Some recording artists who swear by the nylon pop filters say that nylon ones produce a more realistic, natural vocal recording. But compared to metal pop filters, nylon pop filters generally let more plosives through the mesh.

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3. Metal pop filters are superior in quality compared to nylon mesh screens.

As I already mentioned before, both types of metal pop filters are very effective at minimizing plosives and for a beginner, either type will do the job. The main difference that you will notice when comparing metal and nylon pop filters is not in their ability to reduce plosives, but in their durability and build quality.

Needless to say, the metal pop filters are made up of perforated metal alloys and they’re typically a tougher build, so they last longer than their mesh counterparts.

Moreover, the material is solid enough to hold its shape as a circular pop filter and doesn’t need an outer frame.

Also, the metal pop filters come with sturdier attachments such as clamps and gooseneck. You may have seen that some metal pop filters use a screw-clamp that you can tighten around the microphone stand itself which is very effective in keeping the pop filter firmly in place.

Some metal pop filters also use a spring-clamp, which can be squeezed and released once it’s clamped onto the microphone stand.

If the clamp is not sturdy enough, your pop filter might move or even shake when you’re recording. This will not only let the plosives get through but if the pop filter comes in contact with the mic, you may hear some strange and completely unnecessary sounds in your recording.

The gooseneck is another component of a pop filter that ensures that the pop filter stays in place between the vocalist and the microphone.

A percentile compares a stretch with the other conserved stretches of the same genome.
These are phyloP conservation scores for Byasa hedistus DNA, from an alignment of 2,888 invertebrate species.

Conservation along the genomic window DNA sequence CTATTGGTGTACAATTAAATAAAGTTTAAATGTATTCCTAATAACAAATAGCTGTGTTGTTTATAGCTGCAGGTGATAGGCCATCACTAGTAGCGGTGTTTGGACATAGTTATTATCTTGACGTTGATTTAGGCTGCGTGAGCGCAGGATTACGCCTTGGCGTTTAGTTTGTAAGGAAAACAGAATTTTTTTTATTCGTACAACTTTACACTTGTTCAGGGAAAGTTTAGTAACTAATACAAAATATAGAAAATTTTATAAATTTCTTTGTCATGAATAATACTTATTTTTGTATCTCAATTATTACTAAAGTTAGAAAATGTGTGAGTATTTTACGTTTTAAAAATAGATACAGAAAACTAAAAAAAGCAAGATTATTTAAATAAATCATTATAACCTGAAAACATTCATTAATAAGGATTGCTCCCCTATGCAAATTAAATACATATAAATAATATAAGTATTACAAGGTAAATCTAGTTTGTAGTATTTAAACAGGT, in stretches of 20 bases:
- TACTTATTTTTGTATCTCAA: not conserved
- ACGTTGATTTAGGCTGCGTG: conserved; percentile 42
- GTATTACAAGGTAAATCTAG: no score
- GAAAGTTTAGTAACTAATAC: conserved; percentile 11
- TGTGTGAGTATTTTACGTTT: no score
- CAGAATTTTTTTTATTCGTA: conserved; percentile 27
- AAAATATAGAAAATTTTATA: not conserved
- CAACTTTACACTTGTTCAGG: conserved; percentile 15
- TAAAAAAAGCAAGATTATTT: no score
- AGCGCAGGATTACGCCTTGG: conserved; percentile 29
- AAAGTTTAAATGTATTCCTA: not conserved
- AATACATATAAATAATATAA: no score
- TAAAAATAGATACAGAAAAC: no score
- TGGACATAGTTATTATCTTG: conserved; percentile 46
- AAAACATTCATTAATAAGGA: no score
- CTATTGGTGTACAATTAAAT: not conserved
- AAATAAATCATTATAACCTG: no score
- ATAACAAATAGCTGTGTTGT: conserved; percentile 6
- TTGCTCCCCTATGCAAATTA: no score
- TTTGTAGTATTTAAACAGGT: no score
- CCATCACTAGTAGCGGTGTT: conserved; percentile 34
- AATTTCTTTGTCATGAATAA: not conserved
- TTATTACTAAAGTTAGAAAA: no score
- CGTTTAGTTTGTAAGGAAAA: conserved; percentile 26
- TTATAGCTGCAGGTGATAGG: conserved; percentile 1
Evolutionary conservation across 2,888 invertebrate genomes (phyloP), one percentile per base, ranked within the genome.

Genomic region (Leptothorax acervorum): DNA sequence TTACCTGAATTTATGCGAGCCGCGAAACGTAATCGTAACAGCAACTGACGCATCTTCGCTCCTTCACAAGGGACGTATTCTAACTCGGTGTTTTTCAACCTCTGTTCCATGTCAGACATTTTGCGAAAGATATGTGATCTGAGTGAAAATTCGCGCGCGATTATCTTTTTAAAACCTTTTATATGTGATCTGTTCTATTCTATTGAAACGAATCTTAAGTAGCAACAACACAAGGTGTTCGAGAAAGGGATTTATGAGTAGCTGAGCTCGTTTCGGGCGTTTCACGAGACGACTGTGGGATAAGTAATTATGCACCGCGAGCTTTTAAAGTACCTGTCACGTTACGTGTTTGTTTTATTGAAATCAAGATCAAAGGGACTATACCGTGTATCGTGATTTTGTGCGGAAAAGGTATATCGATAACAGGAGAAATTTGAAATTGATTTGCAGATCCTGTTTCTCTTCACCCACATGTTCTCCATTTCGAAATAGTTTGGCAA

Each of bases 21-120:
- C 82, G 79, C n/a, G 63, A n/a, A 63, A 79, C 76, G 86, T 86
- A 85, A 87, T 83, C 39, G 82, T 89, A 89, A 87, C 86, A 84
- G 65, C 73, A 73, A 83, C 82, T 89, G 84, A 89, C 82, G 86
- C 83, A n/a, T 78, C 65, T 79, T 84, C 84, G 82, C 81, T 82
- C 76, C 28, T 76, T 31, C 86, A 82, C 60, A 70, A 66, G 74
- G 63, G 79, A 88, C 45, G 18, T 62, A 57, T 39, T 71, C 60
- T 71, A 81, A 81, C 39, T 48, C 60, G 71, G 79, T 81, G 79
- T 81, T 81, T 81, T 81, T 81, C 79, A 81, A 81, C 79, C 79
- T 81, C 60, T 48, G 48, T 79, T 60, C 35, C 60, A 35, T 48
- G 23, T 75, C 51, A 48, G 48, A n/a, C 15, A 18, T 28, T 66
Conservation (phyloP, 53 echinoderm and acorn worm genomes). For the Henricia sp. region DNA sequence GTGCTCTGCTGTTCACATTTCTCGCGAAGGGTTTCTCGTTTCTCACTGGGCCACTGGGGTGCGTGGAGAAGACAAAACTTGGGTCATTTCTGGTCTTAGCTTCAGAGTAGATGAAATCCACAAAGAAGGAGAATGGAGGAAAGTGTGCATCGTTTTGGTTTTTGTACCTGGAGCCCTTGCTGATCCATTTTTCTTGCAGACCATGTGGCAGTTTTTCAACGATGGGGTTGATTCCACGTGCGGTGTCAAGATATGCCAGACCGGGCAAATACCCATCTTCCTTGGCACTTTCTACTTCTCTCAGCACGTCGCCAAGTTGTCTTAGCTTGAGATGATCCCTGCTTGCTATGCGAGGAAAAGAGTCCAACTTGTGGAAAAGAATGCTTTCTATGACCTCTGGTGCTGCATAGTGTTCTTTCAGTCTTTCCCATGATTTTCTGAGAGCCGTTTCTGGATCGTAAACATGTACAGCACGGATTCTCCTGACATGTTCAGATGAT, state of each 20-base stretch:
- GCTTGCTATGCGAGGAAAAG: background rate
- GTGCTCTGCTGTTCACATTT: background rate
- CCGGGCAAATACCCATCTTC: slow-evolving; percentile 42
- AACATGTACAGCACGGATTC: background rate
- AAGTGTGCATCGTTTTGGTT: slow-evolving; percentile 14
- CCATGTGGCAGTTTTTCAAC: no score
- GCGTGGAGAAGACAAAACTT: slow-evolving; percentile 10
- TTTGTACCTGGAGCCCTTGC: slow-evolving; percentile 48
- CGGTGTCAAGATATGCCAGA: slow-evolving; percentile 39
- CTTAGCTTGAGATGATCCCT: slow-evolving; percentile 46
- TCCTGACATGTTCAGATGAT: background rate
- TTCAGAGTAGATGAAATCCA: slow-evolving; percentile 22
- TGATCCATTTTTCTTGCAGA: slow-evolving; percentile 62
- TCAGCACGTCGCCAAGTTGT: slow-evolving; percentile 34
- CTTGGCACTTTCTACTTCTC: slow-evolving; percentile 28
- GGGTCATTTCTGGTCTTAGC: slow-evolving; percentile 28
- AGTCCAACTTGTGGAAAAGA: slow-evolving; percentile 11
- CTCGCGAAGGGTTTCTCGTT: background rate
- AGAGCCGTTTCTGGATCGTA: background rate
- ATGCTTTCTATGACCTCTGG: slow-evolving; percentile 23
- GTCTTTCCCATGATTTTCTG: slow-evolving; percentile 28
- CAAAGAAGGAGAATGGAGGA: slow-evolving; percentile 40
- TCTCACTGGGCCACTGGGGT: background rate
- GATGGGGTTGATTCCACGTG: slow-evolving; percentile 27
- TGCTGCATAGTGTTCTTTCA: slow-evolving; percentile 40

So it’s highly imperative that the gooseneck that comes with your pop filter is flexible enough to be placed correctly.

Also, make sure that the gooseneck is strong enough to hold the filter in place.

Almost all cheaper pop filters come with cheap and flimsy goosenecks which make it difficult to properly place your pop filter in front of the mic.

On the other hand, expensive good quality metal pop filters come with much sturdier, good-quality goosenecks that are flexible and stable enough to hold the pop filter in place.

4. Metal pop filters are more transparent than nylon pop filters.

In terms of visibility, the metal pop filters are better than the nylon mesh screens.

If the person speaking into the microphone will be reading off of a script or sheet music, a metal pop filter will make things much easier.

The vocalists generally need to read from a song’s script or a musical notation when recording. A metal pop filter makes it easy for the vocalist to see through it and read the lyrics or musical notations while recording.

On the other hand, nylon mesh pop filters are dense and difficult to see through as they have two mesh screens.

So the nylon pop filters can severely obstruct the view and make it very difficult for the vocalist to see through them and read lyrics or musical notes.

5. Metal pop filters are easier to maintain.

As I already mentioned at the beginning of this article, the metal pop filters don’t just stop plosives, they also protect the microphone from the speaker’s saliva. 

Over time the saliva gets accumulated on the pop filter which may cause odor and an unpleasant experience for the artists while recording.

A metal pop filter can be easily washed to get rid of all the spit that has built up over time. Nylon pop filters, on the other hand, are much more difficult to clean. After a while, you may just want to replace your nylon pop filter instead of cleaning it.

Metal pop filters are also much more durable and resilient to damage or wear and tear with use over time.

Nylon mesh filters on the other hand are easily damaged and may not last that long as they can not be repaired once the mesh screen is torn. The only alternative would be to buy a new one.

Which Pop Filter Should You Buy?

On average, a metal filter will run around $50, depending on the brand you buy.

So which should you buy? To be honest, whichever is in your budget.

The metal filter will last you longer, and you won’t risk breaking it while washing it.

Manufacturers sometimes utilize multiple metal screens in their pop filters. These screens often have differing hole sizes for better results.

The Stedman Proscreen XL is a professional advanced pop filter for all vocal applications. It’s made from an exclusive patented material that eliminates pops far more effectively than fabric filters. 

Also, it allows unobstructed passage of high frequencies helping to maintain the important detail in vocal recordings.

If you are working on a budget, I would recommend using this Auphonix Pop Filter Screen to get started. It is very inexpensive and has tons of reviews on Amazon.